The forward edge of the metatarsal protector overlaps the trailing edge of the toe protector and may have limited shift movement with respect thereto to permit fiexing'of the shoe as shown in Fig; 3. The metatarsal protector is provided with a pair of rearwardly projecting guards on the two sides of the shoe upper so as to provide protection to the foot through these areas. The metal guards 26 are integral portions of the arch-shaped plate 24 and they curve'upwardly in a rearward direction as shown at 27 in Figs. 3 and 4 and are spaced above the sole so as to permit the sole to readily flexas shownin Fig. 3.

I also provide an instep protector over the instep portion of the shoe and this preferably takes the form of a flap 28 having a protector plate 29 incorporated therein. The protector plate is transversely concave and longitudinally convex onlits undersurface .so as to conform to the shape of the instep portion of the foot. The flap preferably has a layer of insulating and padding material 30 on its und'ersurface which maybe made of foam rubber, plastic or the like. A lining layer 3 1 encases the undersurface of the flap and a suitable layer of leather is secured over the outer surface. The flap is" hingedly secured in place to the inner side of the shoe along one of its side edges by suitable fastenings such 'as rivets or stitching 32 and the opposite edge of the flap has a releasable fastening connection with the outer side of the shoe. This may take the form of a buckle 34 secured to the shoe upper and a strap 33 secured to the instep protector flap and engageable with the buckle. The forward edge of the instep protector overla'psthe trailing edge of the metatarsal protector and has limited move-* ment with respect thereto so as to permit ready flexing of the shoe.

In using the shoe the instep protector flap is open to.

permit insertion of the foot and thereafter" the shoeis laced in the usual manner and the flap is closed. The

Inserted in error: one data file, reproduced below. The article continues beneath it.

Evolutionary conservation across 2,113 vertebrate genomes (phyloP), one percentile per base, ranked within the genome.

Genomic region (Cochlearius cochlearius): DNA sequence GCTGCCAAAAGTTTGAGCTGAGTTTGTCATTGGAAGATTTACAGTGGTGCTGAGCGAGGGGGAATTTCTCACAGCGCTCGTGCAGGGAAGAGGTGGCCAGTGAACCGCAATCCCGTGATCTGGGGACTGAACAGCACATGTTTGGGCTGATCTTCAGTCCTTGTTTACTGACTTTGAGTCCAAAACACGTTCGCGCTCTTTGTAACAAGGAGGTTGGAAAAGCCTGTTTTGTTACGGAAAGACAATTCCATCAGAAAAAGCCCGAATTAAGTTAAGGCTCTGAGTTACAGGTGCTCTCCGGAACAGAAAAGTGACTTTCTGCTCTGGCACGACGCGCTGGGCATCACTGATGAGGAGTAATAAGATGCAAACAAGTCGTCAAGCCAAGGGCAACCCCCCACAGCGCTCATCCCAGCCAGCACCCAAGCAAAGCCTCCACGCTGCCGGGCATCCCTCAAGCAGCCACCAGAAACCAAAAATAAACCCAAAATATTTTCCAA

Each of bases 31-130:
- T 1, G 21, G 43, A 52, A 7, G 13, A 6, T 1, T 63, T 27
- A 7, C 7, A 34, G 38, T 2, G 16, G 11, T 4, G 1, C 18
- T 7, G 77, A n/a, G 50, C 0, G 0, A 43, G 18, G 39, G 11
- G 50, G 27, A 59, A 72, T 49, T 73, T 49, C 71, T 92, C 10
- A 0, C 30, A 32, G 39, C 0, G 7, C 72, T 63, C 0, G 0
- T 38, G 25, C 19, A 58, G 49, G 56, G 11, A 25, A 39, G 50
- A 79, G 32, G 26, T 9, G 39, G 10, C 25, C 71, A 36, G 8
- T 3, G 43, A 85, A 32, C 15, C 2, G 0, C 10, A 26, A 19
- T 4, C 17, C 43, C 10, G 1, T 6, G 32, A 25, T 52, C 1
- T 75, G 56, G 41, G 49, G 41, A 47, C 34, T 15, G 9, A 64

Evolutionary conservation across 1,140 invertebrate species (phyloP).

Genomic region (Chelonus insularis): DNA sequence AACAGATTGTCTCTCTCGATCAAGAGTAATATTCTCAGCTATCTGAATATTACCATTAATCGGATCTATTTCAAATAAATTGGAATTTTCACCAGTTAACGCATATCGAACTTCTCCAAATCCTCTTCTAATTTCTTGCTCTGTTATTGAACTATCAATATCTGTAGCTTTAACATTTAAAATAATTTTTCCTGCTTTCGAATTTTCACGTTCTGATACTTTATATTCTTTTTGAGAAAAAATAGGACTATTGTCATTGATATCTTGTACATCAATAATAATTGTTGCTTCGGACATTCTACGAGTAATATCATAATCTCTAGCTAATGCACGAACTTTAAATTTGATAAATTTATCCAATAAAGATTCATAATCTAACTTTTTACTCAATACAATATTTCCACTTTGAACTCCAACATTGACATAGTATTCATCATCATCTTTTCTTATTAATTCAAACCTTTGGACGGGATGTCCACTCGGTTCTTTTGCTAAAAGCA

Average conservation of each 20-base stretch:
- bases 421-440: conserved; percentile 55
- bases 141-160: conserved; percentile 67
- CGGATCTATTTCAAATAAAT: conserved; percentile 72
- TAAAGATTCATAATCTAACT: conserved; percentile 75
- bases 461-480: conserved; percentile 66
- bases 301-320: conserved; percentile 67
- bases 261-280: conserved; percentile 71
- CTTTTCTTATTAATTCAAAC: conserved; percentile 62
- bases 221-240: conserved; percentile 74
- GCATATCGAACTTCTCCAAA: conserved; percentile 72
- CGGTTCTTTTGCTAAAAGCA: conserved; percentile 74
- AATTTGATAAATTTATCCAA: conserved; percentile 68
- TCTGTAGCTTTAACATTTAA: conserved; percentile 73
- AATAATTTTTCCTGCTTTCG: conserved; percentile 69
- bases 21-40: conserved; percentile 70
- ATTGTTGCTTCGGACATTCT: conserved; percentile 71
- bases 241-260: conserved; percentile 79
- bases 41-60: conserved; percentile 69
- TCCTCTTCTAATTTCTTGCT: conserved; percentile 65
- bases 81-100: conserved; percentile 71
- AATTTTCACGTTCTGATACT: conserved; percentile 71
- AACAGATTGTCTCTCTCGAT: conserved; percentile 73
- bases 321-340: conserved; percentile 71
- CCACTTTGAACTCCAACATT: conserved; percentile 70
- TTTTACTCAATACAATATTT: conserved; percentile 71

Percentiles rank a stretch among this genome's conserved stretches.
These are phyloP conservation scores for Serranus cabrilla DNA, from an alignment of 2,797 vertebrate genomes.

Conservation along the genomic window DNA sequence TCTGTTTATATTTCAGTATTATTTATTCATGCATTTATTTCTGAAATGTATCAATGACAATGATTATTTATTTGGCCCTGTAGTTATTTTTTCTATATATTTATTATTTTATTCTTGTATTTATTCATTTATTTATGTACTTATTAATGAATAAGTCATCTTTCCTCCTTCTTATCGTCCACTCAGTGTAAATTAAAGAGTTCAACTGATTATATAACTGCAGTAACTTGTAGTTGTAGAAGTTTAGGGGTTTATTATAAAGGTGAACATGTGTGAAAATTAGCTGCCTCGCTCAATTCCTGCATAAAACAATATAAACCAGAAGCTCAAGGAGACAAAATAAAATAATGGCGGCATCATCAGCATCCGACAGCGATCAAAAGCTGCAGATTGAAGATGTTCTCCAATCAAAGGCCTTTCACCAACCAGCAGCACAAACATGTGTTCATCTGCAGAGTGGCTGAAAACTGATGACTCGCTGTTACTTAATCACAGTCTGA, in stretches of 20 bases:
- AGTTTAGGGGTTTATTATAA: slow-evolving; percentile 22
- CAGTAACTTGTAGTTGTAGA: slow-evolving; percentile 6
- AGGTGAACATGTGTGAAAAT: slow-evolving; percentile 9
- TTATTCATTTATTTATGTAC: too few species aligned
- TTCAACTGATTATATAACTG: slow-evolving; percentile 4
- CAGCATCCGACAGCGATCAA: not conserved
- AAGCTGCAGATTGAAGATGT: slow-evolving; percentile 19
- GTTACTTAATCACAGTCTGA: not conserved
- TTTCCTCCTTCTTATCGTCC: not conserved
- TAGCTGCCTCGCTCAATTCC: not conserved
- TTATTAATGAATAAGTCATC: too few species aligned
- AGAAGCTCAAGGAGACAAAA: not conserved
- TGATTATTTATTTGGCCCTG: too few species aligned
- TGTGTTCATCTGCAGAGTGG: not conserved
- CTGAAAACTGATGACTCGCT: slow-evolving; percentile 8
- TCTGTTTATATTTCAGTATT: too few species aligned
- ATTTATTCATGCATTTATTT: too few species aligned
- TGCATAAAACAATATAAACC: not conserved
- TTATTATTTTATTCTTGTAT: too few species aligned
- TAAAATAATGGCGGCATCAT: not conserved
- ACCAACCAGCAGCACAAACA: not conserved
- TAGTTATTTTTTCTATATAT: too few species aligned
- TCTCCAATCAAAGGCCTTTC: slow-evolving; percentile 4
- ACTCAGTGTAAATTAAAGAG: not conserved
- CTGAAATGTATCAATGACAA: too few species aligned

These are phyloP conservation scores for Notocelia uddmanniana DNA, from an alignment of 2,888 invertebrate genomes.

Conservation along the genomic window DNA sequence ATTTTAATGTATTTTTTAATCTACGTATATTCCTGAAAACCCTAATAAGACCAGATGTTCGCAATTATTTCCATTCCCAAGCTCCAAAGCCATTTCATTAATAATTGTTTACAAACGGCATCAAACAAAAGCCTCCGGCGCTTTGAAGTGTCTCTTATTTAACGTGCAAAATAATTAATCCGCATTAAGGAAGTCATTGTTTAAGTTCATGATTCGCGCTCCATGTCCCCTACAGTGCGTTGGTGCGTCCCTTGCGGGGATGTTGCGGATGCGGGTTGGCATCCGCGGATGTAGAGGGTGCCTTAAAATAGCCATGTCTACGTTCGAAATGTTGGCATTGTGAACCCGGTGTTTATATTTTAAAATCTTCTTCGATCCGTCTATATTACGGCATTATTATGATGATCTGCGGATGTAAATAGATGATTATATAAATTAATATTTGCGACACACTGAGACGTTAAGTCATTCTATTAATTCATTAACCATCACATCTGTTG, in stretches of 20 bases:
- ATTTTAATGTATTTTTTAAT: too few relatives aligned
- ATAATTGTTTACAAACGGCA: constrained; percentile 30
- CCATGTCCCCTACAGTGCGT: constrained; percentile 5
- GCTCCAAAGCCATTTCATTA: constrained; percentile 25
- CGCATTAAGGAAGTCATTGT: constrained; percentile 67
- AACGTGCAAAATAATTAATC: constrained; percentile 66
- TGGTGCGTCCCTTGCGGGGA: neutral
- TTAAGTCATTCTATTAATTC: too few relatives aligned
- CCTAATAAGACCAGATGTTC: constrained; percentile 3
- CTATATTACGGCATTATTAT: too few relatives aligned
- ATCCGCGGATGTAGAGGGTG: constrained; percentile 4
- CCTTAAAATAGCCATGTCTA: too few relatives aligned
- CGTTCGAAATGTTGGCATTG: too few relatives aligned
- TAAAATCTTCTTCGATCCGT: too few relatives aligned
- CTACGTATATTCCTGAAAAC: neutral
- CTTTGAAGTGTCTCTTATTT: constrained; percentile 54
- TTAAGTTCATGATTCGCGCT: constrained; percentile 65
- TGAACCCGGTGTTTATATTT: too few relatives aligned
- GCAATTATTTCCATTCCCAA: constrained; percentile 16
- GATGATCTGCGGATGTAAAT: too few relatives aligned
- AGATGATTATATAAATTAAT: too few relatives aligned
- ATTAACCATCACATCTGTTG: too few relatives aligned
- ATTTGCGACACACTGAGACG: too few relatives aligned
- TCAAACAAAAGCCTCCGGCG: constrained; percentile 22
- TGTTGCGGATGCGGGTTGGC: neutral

foot will be protected throughout the toe, metatarsal and instep portions. Any blow or force applied to the toe sole assembly. or base portion. of the shoe due to the fact that these protectors are supported directly thereby. In addition, any blow to the metatarsal portion will be in part transmitted to the toe protector due to the overlappingarraugement of the metatarsal and toe protectors, thereby insuring a wider distribution of the stresses. Any blow delivered to the instep portion of the shoe will be distributed over a Wider area by the instep protectorflap and also will be transmitted to the metatarsal protector and thence to the sole due to the overlapping arrangement of the parts. The foot protectors incorporated in the shoe will not interfere in any way with flexing of the shoe or with walking since the metatarsal protector has limited shift movement with respect to the toe protector and the instep protector has limited shift movement with respect to the metatarsal protector due to the overlapping arrangement of the parts. While the metatarsal protector has the rearwardly extending guard portions to afford protection to the sides of the foot, these guards likewise will not interfere with the flexing of the shoe due to the fact that they curve upwardly in a rearward direction and are spaced upwardly from the sole. The provision of the yielding padding 30 under the instep protector assures comfort to the wearer and prevents the instep protector from exerting a binding action on the foot of the wearer.

It should be understood that various changes may be made in the illustrated and described embodiment of the invention without departing from the invention as set forth in the accompanying claims. Thus, as an example, I have illustrated my invention as applied to a Goodyear welt type of shoe but it may also be applied to shoes of different construction such as a McKay type or a stitchdown type of shoe.

I claim:

1. A safety shoe comprising: a base or sole assembly; an upper secured to the base and having a toe portion, a metatarsal portion and an instep portion; a toe protector in the form of a relatively rigid cap located at the toe portion of the upper and permanently secured therein and supported directly on the base; a metatarsal protector in the form of a relatively rigid arch extending across the metatarsal portion of the upper and permanently secured to the shoe with opposite side portions resting on and supported by the base and with its forward edge overlapping the trailing edge of the toe protector but being free from direct connection to the toe protector; and an instep protector in the form of a relatively stifi member curved to conform to the shape of, the instep disposed at the instep portion with its forward edge overlapping the trailing edge of the metatarsal protector, the overlapping portion of the metatarsal protector being shiftable relative to the toe protector and the overlapping portion of the instep protector being shiftable relative to the metatarsal protector to permit flexing of the shoe.